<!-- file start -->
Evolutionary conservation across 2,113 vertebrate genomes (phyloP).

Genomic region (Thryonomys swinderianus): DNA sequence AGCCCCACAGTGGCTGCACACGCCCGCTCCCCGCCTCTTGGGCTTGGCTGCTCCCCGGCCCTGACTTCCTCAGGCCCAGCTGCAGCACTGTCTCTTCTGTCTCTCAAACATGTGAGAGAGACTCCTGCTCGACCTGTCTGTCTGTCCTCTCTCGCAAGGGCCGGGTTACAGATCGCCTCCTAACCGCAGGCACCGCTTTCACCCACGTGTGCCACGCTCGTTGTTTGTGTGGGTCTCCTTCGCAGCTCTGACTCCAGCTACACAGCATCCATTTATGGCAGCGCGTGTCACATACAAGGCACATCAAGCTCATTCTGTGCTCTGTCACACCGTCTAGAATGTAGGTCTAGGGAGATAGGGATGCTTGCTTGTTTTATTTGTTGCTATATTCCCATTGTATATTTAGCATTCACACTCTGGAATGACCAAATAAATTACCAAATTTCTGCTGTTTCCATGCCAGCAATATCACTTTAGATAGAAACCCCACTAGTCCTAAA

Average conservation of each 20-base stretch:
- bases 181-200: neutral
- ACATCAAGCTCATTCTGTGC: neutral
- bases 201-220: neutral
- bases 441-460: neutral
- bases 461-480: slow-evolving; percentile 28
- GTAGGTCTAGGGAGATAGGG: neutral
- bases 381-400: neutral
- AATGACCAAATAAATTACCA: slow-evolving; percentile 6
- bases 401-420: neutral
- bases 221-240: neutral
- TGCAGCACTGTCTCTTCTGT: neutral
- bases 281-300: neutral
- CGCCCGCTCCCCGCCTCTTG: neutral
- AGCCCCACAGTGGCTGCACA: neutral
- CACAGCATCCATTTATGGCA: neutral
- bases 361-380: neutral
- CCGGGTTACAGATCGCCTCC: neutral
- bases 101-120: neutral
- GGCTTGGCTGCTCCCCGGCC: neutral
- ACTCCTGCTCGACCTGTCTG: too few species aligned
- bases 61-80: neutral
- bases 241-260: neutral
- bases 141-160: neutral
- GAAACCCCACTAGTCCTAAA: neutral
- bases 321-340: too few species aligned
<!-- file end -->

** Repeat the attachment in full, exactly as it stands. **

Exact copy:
Evolutionary conservation across 2,113 vertebrate genomes (phyloP).

Genomic region (Thryonomys swinderianus): DNA sequence AGCCCCACAGTGGCTGCACACGCCCGCTCCCCGCCTCTTGGGCTTGGCTGCTCCCCGGCCCTGACTTCCTCAGGCCCAGCTGCAGCACTGTCTCTTCTGTCTCTCAAACATGTGAGAGAGACTCCTGCTCGACCTGTCTGTCTGTCCTCTCTCGCAAGGGCCGGGTTACAGATCGCCTCCTAACCGCAGGCACCGCTTTCACCCACGTGTGCCACGCTCGTTGTTTGTGTGGGTCTCCTTCGCAGCTCTGACTCCAGCTACACAGCATCCATTTATGGCAGCGCGTGTCACATACAAGGCACATCAAGCTCATTCTGTGCTCTGTCACACCGTCTAGAATGTAGGTCTAGGGAGATAGGGATGCTTGCTTGTTTTATTTGTTGCTATATTCCCATTGTATATTTAGCATTCACACTCTGGAATGACCAAATAAATTACCAAATTTCTGCTGTTTCCATGCCAGCAATATCACTTTAGATAGAAACCCCACTAGTCCTAAA

Average conservation of each 20-base stretch:
- bases 181-200: neutral
- ACATCAAGCTCATTCTGTGC: neutral
- bases 201-220: neutral
- bases 441-460: neutral
- bases 461-480: slow-evolving; percentile 28
- GTAGGTCTAGGGAGATAGGG: neutral
- bases 381-400: neutral
- AATGACCAAATAAATTACCA: slow-evolving; percentile 6
- bases 401-420: neutral
- bases 221-240: neutral
- TGCAGCACTGTCTCTTCTGT: neutral
- bases 281-300: neutral
- CGCCCGCTCCCCGCCTCTTG: neutral
- AGCCCCACAGTGGCTGCACA: neutral
- CACAGCATCCATTTATGGCA: neutral
- bases 361-380: neutral
- CCGGGTTACAGATCGCCTCC: neutral
- bases 101-120: neutral
- GGCTTGGCTGCTCCCCGGCC: neutral
- ACTCCTGCTCGACCTGTCTG: too few species aligned
- bases 61-80: neutral
- bases 241-260: neutral
- bases 141-160: neutral
- GAAACCCCACTAGTCCTAAA: neutral
- bases 321-340: too few species aligned